OPINION FILED JANUARY 22, 1964.
THE PEOPLE OF THE STATE OF ILLINOIS, PLAINTIFF IN ERROR,
GEORGE WALKER, DEFENDANT IN ERROR.
WRIT OF ERROR to the Municipal Court of Chicago; the Hon.
DANIEL J. RYAN, Judge, presiding.
MR. JUSTICE HERSHEY DELIVERED THE OPINION OF THE COURT:
This case involves a ruling by the trial court on a motion by the defendant to quash a search warrant and suppress certain evidence obtained pursuant thereto. The trial court sustained the motion on the theory that the information which was the basis of the complaint had been obtained illegally. The People took exception to this ruling and prosecuted this writ of error directly to this court under section 747 of the Criminal Code. Ill. Rev. Stat. 1961, chap. 38, par. 747.
On March 6, 1962, police officer Tracey Williams, whose official capacity was apparently not disclosed, made an illegal policy bet with an unknown but described person in an apartment at 365 East 58th Street, Chicago. At the time of making the bet he observed paraphernalia used in the operation of a policy game. The following day he applied for and obtained a search warrant on the basis of the foregoing facts. A few days later the search warrant was executed and returned with the following property inventoried and listed thereon: 2 bundles of result slips, 1 bundle of policy tabulations, 1 bundle of policy writings, and 5 pads containing policy writings.
The trial court's ruling and the defendant's present contention are predicated upon the assumption that the police officer did not identify himself as such in obtaining entry into the defendant's apartment and that therefore he was illegally upon the premises in the first instance. Consequently, the defendant further argues, any information obtained as a result of such entry can not form the basis for the issuance of a valid search warrant.
Under this theory a police officer, in order to utilize information gained in the conduct of a criminal investigation, would always be under an affirmative duty to make known his official capacity. Obviously if such were the rule, the effective enforcement of laws against such crimes as gambling, characteristically conducted with the utmost secrecy and by individuals who, by their own participation, are not likely to complain, would be most difficult.
Furthermore, the authorities relied upon by the defendant do not support his position. All but two of those cases involved searches made without any warrants having been issued at all. In the present case the police officer initially placed a policy bet in defendant's apartment and then departed to obtain a search warrant on the basis of his observations.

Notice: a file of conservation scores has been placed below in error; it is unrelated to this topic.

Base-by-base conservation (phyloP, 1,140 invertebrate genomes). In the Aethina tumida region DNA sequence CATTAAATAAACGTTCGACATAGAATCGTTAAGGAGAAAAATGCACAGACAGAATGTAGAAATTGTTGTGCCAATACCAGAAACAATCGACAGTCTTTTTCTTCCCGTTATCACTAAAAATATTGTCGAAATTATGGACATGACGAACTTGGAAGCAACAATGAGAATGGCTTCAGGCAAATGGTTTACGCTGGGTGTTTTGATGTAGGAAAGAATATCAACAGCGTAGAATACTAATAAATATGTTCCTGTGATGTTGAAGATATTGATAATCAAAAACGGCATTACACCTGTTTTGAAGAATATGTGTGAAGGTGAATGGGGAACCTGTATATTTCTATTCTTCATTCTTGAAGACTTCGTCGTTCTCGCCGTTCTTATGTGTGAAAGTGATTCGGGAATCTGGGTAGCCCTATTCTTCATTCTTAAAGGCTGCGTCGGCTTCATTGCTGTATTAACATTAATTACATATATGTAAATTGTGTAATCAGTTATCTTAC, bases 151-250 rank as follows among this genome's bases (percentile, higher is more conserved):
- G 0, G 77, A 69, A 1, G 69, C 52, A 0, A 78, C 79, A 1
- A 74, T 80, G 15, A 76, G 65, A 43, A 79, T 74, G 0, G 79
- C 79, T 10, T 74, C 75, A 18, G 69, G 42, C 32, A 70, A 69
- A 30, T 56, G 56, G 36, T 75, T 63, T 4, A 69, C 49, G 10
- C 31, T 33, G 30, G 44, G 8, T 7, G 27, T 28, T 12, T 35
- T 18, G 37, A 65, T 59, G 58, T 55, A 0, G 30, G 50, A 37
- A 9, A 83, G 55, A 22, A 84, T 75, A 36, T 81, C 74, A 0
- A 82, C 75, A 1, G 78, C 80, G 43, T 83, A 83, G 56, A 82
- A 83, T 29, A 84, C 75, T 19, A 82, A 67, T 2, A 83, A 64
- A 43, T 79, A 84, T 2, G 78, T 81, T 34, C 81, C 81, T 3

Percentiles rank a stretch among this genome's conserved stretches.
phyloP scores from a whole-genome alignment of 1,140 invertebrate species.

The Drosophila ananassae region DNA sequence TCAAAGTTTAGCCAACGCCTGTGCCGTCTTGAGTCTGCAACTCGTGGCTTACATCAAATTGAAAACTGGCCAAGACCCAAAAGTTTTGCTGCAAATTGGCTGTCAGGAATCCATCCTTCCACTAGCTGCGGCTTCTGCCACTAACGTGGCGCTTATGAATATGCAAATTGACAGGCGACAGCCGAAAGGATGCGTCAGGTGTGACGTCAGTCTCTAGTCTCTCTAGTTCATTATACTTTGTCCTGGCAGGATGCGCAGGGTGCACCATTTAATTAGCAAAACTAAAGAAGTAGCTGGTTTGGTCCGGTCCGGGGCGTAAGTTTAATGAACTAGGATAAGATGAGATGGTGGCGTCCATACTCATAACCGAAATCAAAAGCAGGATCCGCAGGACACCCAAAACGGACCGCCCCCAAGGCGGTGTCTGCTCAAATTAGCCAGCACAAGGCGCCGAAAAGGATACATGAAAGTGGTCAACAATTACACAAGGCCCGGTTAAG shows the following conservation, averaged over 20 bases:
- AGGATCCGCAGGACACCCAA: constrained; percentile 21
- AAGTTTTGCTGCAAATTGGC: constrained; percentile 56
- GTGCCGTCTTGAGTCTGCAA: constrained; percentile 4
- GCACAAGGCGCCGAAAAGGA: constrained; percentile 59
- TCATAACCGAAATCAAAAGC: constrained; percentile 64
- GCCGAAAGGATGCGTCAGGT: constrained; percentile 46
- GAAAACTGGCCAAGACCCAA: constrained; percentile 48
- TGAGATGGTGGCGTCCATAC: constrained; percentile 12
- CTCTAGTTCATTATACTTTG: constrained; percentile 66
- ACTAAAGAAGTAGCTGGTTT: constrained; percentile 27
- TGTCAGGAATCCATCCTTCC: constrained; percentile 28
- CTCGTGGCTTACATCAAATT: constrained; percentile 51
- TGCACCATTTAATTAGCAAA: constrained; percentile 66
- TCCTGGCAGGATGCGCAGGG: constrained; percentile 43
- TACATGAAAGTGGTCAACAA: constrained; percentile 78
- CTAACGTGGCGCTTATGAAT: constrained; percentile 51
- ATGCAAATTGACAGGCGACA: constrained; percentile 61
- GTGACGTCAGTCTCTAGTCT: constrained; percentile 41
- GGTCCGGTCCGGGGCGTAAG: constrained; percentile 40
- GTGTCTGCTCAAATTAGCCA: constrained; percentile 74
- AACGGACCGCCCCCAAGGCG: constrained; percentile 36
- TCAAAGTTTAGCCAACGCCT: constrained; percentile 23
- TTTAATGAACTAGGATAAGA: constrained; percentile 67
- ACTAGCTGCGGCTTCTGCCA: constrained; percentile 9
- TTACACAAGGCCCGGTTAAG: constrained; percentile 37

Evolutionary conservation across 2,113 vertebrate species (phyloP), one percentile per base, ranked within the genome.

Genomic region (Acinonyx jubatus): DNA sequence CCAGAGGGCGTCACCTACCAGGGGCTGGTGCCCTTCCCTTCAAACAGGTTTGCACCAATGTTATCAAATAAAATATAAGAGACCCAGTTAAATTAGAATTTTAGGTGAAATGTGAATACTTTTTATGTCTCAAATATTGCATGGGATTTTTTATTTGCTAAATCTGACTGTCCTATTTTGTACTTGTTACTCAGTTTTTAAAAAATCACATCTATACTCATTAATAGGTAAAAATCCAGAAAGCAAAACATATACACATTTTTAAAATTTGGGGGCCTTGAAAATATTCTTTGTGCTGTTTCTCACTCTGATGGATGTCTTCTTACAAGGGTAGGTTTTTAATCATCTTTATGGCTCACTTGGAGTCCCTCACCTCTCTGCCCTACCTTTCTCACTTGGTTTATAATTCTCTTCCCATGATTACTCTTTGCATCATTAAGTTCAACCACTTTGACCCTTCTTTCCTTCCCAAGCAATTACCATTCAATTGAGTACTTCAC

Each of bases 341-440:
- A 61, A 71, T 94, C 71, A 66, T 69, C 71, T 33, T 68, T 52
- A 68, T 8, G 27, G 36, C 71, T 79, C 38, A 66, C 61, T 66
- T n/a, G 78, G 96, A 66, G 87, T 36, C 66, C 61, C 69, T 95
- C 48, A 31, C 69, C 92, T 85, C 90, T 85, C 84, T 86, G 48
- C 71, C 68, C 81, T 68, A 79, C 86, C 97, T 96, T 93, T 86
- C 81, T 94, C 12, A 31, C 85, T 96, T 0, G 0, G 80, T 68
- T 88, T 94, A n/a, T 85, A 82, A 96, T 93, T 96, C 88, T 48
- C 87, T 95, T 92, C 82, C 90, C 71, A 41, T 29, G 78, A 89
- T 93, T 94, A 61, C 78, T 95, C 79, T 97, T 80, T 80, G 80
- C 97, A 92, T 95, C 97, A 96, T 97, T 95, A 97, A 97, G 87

The cases of Fraternal Order of Eagles No. 778 v. United States (3d cir. 1932) 57 F.2d 93 and United States v. Mitchneck (M.D. Pa. 1933) 2 F. Supp. 225, cited by the defendant, did involve searches made following the issuance of a warrant. However, in those cases the police officers involved took affirmative steps to conceal their actual identity. Both of these cases were considered by the court in the case of United States v. Bush, 283 F.2d 51, relied upon by the People, and were distinguished, the court noting that a "distinction has been drawn between a search warrant obtained as a result of information secured through force, coercion and stealth, and one obtained by an officer's concealment of his identity, and his posing as a member of the general public. * * * As to misrepresentations made to Mrs. Bush, we are of the view that the only misrepresentation was that the agent hid his identity as an officer and posed as a member of the general public. Evidence obtained by law enforcement officers, using the subterfuge of hiding their identity in order to pose as members of the general public, has consistently been held to be admissible. United States v. Om Lee, 2 Cir., 193 F.2d 306; United States v. Smith, D.C. Tex., 43 F.2d 173; Purifoy v. United States, 5 Cir., 170 F.2d 144."
There is nothing in the record in the present case to indicate that the officer presented himself at the defendant's door as anything other than a member of the general public. The defendant did not allege nor offer any evidence to the effect that the officer made any affirmative misrepresentations as to his identity. And he was not, in our opinion, under any obligation to voluntarily identify himself as a policeman prior to entering the premises. (United States v. Bush, (6th cir.) 283 F.2d 51.) Therefore, the trial court's order sustaining the defendant's motion to quash the warrant and suppress the evidence obtained in the search was in error and the same must be reversed.
The rule relied upon by the defendant that the trial court's finding of fact, here concerning the character of the original entry, is presumed correct where the report of proceedings is not included in the record on appeal, is not applicable to the present case, where a complete transcript of the trial proceedings is available and the basis of the trial court's ruling specifically stated therein. Northwest Park District v. Hedenberg, 267 Ill. 588.
For the foregoing reasons, the aforementioned order of the criminal court of Cook County is reversed.
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